• Thanks Judy and thank you John for bringing this to the surface…as USAID celebrates its 50th Anniversary…they are trying to do what USAID has attempted to do for the last fifty years, to take Peace Corps and it’s budget for their use. To call this new effort a private Peace Corps can and will hurt Volunteers…the REAL Peace Corps Volunteers not this private sector effort. Peace Corps Volunteers walk a careful line in the communities of the third world, more now thnt at any time. But the real danger will be for USAID to make a move to get control of the Peace Corps. Where’s Lyndon Johnson when we need him to stand up for Peace Corps…he stood up to USAID in the early years! We need a Congressional review of USAID’s current efforts, their new program will spend more taxpayer money than what Peace Corps now gets. Let our voices be heard, USAID does not have a private sector Peace Corps…just another failed outreach effort to fool folks.

  • Comment from a cynic:
    I have heard the same hype a hundred times over the years. Someone should review the program 18 months from now, if in fact the records would be made available to researchers (including evaluations by host country officials).
    Is there pre=service training? How long? How are participants chosen? What are the assignments? Will the program attempt to train HCNs, or train trainers? etc., etc.
    Jack

  • FlacoBob,

    I have a question that may or not relate to this topic. But, in the Agency Assessment, one of the recommendations for Peace Corps Response was to include non-Peace Corps Volunteers who had “professional experience.” Are you aware of this and do you have an opinion.

    It is Recommendation VI-2: ” The assessment team recommends that Peace Corps Response develop a new recruitment strategy for Peace Corps Response Volunteers that focuses on recruiting individuals with professional experience to complement the efforts of Peace Corps Volunteers…” (Page 111..PCAA)

  • AID used to have a program to send retired businessmen to developing countries to help new entrepreneurs get started. I worked with this program in Ukraine and South Africa. I can’t remember its name but its nickname was the “Paunch Corps.” I applaud any program that uses the goodwill of Americans to help less fortunate people.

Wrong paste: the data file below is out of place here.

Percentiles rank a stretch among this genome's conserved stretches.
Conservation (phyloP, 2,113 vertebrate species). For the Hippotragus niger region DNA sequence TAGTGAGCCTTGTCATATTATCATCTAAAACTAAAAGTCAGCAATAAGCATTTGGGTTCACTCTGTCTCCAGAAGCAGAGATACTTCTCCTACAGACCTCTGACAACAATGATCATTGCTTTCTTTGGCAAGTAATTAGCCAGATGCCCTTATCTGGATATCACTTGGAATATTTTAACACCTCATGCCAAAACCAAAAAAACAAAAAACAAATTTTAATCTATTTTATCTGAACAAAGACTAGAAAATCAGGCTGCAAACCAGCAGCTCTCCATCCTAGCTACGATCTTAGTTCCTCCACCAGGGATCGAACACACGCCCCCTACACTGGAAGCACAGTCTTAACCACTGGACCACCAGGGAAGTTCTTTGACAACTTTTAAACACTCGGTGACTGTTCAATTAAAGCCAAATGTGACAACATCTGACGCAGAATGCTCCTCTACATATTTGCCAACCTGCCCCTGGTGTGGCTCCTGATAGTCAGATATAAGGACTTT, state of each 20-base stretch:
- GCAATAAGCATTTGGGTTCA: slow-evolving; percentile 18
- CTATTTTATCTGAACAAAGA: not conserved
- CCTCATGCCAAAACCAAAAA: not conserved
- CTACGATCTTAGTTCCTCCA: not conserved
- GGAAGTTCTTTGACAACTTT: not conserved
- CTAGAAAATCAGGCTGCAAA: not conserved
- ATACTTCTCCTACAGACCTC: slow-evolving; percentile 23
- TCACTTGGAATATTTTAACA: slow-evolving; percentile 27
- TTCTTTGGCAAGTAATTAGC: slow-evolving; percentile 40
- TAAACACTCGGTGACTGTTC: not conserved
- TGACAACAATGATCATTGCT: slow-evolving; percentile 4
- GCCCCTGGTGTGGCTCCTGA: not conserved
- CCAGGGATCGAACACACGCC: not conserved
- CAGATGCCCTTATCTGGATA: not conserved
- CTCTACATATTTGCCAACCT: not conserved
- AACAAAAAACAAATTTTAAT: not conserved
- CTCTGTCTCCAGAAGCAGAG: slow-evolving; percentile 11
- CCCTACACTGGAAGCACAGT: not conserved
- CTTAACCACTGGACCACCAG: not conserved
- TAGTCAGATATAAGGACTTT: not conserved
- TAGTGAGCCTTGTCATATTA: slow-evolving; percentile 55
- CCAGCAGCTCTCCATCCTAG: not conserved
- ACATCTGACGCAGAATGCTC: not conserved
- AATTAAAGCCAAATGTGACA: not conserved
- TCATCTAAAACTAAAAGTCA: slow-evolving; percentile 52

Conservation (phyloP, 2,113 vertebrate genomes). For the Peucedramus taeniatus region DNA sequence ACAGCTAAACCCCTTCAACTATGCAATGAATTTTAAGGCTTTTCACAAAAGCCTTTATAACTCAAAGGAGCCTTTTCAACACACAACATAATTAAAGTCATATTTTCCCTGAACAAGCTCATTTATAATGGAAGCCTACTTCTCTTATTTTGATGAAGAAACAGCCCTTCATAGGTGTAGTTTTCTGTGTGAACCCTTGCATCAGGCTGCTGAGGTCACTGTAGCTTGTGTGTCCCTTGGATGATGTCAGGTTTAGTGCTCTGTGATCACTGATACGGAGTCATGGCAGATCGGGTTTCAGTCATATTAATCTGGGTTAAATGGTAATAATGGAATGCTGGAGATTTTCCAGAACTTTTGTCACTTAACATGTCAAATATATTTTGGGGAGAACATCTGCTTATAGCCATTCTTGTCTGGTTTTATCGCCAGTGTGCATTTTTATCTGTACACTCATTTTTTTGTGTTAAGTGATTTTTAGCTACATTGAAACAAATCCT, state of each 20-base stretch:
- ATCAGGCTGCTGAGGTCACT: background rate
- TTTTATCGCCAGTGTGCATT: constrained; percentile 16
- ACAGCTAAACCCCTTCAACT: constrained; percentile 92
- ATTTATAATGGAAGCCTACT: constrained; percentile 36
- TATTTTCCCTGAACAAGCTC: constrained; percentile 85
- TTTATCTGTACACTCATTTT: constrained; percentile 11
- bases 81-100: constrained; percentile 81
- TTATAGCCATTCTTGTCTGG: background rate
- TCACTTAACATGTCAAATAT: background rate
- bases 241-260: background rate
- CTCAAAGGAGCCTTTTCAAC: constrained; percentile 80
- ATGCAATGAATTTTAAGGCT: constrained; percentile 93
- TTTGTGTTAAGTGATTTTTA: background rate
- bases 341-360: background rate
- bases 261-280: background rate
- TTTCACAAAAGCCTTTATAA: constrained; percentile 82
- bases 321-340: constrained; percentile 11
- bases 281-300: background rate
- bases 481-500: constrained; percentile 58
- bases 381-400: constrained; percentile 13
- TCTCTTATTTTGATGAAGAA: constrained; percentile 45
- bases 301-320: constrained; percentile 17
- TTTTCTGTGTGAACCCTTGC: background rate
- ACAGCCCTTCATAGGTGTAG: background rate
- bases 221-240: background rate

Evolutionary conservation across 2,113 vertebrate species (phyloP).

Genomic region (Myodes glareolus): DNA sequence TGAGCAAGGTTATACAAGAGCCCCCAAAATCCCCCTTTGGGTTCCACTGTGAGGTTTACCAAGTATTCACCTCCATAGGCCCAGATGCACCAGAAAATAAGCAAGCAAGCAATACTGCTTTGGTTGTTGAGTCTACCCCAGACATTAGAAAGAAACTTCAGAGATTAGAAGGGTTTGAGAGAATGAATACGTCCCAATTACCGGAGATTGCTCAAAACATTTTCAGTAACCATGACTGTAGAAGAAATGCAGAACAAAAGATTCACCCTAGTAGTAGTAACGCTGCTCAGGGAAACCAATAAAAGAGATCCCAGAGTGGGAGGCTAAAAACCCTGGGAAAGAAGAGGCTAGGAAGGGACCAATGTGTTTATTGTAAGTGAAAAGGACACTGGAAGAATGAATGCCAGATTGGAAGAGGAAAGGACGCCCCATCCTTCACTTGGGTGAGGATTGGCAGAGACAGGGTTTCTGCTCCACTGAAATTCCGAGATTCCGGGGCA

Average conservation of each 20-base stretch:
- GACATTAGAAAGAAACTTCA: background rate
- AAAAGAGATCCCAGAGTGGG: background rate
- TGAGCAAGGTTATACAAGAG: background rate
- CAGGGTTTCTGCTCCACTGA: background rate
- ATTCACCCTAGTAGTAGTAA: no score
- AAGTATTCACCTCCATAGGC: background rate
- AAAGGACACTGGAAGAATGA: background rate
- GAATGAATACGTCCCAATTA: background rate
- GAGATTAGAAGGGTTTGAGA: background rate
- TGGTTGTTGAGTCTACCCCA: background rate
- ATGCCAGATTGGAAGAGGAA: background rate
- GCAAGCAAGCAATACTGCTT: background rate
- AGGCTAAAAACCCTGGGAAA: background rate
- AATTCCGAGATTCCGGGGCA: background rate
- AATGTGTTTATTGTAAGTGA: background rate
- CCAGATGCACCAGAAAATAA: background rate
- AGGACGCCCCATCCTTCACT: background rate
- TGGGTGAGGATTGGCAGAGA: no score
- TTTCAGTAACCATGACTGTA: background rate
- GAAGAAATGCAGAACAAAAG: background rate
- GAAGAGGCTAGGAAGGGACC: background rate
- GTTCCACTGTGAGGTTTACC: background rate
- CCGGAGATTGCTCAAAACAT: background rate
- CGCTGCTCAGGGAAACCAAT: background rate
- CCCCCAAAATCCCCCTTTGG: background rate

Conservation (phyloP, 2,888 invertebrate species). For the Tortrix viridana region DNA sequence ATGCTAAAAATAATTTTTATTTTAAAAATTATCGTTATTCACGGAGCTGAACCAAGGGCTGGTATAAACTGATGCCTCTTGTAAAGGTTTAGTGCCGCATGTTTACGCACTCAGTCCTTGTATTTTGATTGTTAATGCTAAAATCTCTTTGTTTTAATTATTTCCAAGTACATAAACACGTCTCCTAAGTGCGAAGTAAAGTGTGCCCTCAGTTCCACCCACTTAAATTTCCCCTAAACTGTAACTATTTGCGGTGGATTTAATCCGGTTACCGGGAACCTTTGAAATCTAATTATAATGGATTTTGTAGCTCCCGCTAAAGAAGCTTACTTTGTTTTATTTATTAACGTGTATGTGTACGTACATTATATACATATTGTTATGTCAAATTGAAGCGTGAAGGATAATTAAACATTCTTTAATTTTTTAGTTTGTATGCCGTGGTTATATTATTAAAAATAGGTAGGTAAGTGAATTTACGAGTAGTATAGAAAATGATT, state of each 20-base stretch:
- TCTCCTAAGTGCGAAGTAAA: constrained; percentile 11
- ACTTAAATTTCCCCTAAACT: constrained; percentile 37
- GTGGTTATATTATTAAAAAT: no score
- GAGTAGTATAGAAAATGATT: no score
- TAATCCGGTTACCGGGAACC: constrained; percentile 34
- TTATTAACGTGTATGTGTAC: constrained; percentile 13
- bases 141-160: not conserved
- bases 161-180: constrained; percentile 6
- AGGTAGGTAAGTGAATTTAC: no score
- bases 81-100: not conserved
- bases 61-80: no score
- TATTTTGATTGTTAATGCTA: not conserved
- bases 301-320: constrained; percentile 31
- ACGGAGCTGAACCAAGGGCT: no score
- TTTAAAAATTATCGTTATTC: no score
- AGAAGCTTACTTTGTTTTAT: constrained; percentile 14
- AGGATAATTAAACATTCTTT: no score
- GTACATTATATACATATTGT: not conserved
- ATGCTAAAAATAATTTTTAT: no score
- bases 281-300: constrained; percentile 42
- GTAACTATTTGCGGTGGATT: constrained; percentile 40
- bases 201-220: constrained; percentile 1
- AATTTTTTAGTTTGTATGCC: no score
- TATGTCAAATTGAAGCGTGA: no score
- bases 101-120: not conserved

• SBA started the original program to place retired businessmen with start-up businesses, domestically. It was incorporated into ACTION in 1971 when all volunteer program, domestic and overseas, i.e., Pece Corps, were added to this newly created agency by the Nixon Administration. It didn’t stay long as it did not fit in with the volunteer culture of the agency. Peace Corps eventually got a divorce as well from ACTION, in 1984,, thanks to Paul Tsongas, when he was elected to the Senate, He had ponsored the same bill in the House, along with Cong. Don Bonker (Wa) for a number of Congressional sessions, but with no countervailing legislation in the Senate, until he got there, which was passed by both houses.

  • The efficencies of private contractors vs Peace Corps $50,000+ cost per worker per year(not including PEPFAR payments for workers,Housing paid by NGO,etc) cant be ignored.The huge salaries and plumb jobs for some of those employees(Country Directors make $160,000) is the reason PC exists in country and DC to many.PC has also partnered and charges for those workers in some forms.About 40% of the workers teach English now.Its too expensive and real development work is being done by those Co’s,but not enough to contract out PC,so partner.As PC becomes a reflection of CNCS as basically placement anf grants,we see its too expensive.CNCS could do the same or better.